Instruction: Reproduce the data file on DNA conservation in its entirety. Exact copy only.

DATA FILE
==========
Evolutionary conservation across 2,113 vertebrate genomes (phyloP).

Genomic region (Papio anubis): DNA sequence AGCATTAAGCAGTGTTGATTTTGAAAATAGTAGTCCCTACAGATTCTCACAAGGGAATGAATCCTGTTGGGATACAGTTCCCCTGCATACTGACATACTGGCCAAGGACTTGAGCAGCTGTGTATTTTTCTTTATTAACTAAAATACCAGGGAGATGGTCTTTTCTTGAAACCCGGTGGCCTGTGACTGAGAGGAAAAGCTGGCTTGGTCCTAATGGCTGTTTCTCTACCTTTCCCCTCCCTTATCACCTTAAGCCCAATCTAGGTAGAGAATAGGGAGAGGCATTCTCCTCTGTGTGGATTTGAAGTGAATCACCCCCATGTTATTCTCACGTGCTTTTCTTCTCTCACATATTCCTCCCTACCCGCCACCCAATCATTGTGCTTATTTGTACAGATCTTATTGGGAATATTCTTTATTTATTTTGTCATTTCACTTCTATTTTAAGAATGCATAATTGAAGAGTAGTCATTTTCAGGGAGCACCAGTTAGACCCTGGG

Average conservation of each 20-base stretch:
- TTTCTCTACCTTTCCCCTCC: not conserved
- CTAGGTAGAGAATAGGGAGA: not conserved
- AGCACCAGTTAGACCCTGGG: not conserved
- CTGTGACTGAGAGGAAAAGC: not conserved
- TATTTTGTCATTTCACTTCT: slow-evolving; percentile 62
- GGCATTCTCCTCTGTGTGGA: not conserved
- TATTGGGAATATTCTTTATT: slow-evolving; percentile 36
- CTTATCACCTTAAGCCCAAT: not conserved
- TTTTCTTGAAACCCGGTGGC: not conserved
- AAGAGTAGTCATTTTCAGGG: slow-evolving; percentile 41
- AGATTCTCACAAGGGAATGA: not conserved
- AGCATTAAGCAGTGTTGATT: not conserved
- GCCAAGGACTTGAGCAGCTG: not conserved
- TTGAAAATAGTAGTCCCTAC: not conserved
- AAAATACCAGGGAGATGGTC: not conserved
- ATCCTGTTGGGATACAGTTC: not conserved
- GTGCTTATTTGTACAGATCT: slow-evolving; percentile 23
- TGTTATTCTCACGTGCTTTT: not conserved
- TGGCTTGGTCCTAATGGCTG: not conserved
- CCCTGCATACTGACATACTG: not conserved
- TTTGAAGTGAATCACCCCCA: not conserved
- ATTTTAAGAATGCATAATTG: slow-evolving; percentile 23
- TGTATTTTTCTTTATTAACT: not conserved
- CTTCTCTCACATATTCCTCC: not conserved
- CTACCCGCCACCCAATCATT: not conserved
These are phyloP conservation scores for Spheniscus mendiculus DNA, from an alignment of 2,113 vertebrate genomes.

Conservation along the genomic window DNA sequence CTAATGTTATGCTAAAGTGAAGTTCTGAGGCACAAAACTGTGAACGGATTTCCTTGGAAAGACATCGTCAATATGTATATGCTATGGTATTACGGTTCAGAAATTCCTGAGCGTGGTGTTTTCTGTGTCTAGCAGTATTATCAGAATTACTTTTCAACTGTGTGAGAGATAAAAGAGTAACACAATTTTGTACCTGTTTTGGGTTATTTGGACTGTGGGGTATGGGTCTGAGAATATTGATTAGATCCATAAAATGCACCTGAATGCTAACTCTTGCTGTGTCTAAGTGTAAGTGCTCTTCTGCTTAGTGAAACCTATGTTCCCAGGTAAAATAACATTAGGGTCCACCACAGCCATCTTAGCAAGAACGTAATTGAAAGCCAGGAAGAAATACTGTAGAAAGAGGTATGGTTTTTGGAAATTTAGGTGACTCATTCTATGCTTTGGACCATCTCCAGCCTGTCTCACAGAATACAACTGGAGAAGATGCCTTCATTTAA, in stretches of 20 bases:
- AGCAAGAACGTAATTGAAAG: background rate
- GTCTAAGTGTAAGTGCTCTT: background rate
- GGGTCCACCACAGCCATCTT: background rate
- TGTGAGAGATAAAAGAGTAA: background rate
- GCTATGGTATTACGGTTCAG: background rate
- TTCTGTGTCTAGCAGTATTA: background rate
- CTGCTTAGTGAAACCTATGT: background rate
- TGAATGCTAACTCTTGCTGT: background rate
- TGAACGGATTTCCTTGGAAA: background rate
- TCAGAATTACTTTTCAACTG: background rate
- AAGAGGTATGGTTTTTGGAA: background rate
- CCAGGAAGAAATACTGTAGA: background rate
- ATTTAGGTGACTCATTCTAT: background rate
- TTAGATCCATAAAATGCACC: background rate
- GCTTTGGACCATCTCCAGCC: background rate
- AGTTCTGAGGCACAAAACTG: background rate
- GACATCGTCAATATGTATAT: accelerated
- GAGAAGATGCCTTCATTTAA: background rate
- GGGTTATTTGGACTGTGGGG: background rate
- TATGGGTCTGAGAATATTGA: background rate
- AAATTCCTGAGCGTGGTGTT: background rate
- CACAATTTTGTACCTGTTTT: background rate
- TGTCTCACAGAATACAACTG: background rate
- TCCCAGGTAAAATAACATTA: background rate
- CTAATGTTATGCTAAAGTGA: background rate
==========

Evolutionary conservation across 2,113 vertebrate genomes (phyloP).

Genomic region (Papio anubis): DNA sequence AGCATTAAGCAGTGTTGATTTTGAAAATAGTAGTCCCTACAGATTCTCACAAGGGAATGAATCCTGTTGGGATACAGTTCCCCTGCATACTGACATACTGGCCAAGGACTTGAGCAGCTGTGTATTTTTCTTTATTAACTAAAATACCAGGGAGATGGTCTTTTCTTGAAACCCGGTGGCCTGTGACTGAGAGGAAAAGCTGGCTTGGTCCTAATGGCTGTTTCTCTACCTTTCCCCTCCCTTATCACCTTAAGCCCAATCTAGGTAGAGAATAGGGAGAGGCATTCTCCTCTGTGTGGATTTGAAGTGAATCACCCCCATGTTATTCTCACGTGCTTTTCTTCTCTCACATATTCCTCCCTACCCGCCACCCAATCATTGTGCTTATTTGTACAGATCTTATTGGGAATATTCTTTATTTATTTTGTCATTTCACTTCTATTTTAAGAATGCATAATTGAAGAGTAGTCATTTTCAGGGAGCACCAGTTAGACCCTGGG

Average conservation of each 20-base stretch:
- TTTCTCTACCTTTCCCCTCC: not conserved
- CTAGGTAGAGAATAGGGAGA: not conserved
- AGCACCAGTTAGACCCTGGG: not conserved
- CTGTGACTGAGAGGAAAAGC: not conserved
- TATTTTGTCATTTCACTTCT: slow-evolving; percentile 62
- GGCATTCTCCTCTGTGTGGA: not conserved
- TATTGGGAATATTCTTTATT: slow-evolving; percentile 36
- CTTATCACCTTAAGCCCAAT: not conserved
- TTTTCTTGAAACCCGGTGGC: not conserved
- AAGAGTAGTCATTTTCAGGG: slow-evolving; percentile 41
- AGATTCTCACAAGGGAATGA: not conserved
- AGCATTAAGCAGTGTTGATT: not conserved
- GCCAAGGACTTGAGCAGCTG: not conserved
- TTGAAAATAGTAGTCCCTAC: not conserved
- AAAATACCAGGGAGATGGTC: not conserved
- ATCCTGTTGGGATACAGTTC: not conserved
- GTGCTTATTTGTACAGATCT: slow-evolving; percentile 23
- TGTTATTCTCACGTGCTTTT: not conserved
- TGGCTTGGTCCTAATGGCTG: not conserved
- CCCTGCATACTGACATACTG: not conserved
- TTTGAAGTGAATCACCCCCA: not conserved
- ATTTTAAGAATGCATAATTG: slow-evolving; percentile 23
- TGTATTTTTCTTTATTAACT: not conserved
- CTTCTCTCACATATTCCTCC: not conserved
- CTACCCGCCACCCAATCATT: not conserved
These are phyloP conservation scores for Spheniscus mendiculus DNA, from an alignment of 2,113 vertebrate genomes.

Conservation along the genomic window DNA sequence CTAATGTTATGCTAAAGTGAAGTTCTGAGGCACAAAACTGTGAACGGATTTCCTTGGAAAGACATCGTCAATATGTATATGCTATGGTATTACGGTTCAGAAATTCCTGAGCGTGGTGTTTTCTGTGTCTAGCAGTATTATCAGAATTACTTTTCAACTGTGTGAGAGATAAAAGAGTAACACAATTTTGTACCTGTTTTGGGTTATTTGGACTGTGGGGTATGGGTCTGAGAATATTGATTAGATCCATAAAATGCACCTGAATGCTAACTCTTGCTGTGTCTAAGTGTAAGTGCTCTTCTGCTTAGTGAAACCTATGTTCCCAGGTAAAATAACATTAGGGTCCACCACAGCCATCTTAGCAAGAACGTAATTGAAAGCCAGGAAGAAATACTGTAGAAAGAGGTATGGTTTTTGGAAATTTAGGTGACTCATTCTATGCTTTGGACCATCTCCAGCCTGTCTCACAGAATACAACTGGAGAAGATGCCTTCATTTAA, in stretches of 20 bases:
- AGCAAGAACGTAATTGAAAG: background rate
- GTCTAAGTGTAAGTGCTCTT: background rate
- GGGTCCACCACAGCCATCTT: background rate
- TGTGAGAGATAAAAGAGTAA: background rate
- GCTATGGTATTACGGTTCAG: background rate
- TTCTGTGTCTAGCAGTATTA: background rate
- CTGCTTAGTGAAACCTATGT: background rate
- TGAATGCTAACTCTTGCTGT: background rate
- TGAACGGATTTCCTTGGAAA: background rate
- TCAGAATTACTTTTCAACTG: background rate
- AAGAGGTATGGTTTTTGGAA: background rate
- CCAGGAAGAAATACTGTAGA: background rate
- ATTTAGGTGACTCATTCTAT: background rate
- TTAGATCCATAAAATGCACC: background rate
- GCTTTGGACCATCTCCAGCC: background rate
- AGTTCTGAGGCACAAAACTG: background rate
- GACATCGTCAATATGTATAT: accelerated
- GAGAAGATGCCTTCATTTAA: background rate
- GGGTTATTTGGACTGTGGGG: background rate
- TATGGGTCTGAGAATATTGA: background rate
- AAATTCCTGAGCGTGGTGTT: background rate
- CACAATTTTGTACCTGTTTT: background rate
- TGTCTCACAGAATACAACTG: background rate
- TCCCAGGTAAAATAACATTA: background rate
- CTAATGTTATGCTAAAGTGA: background rate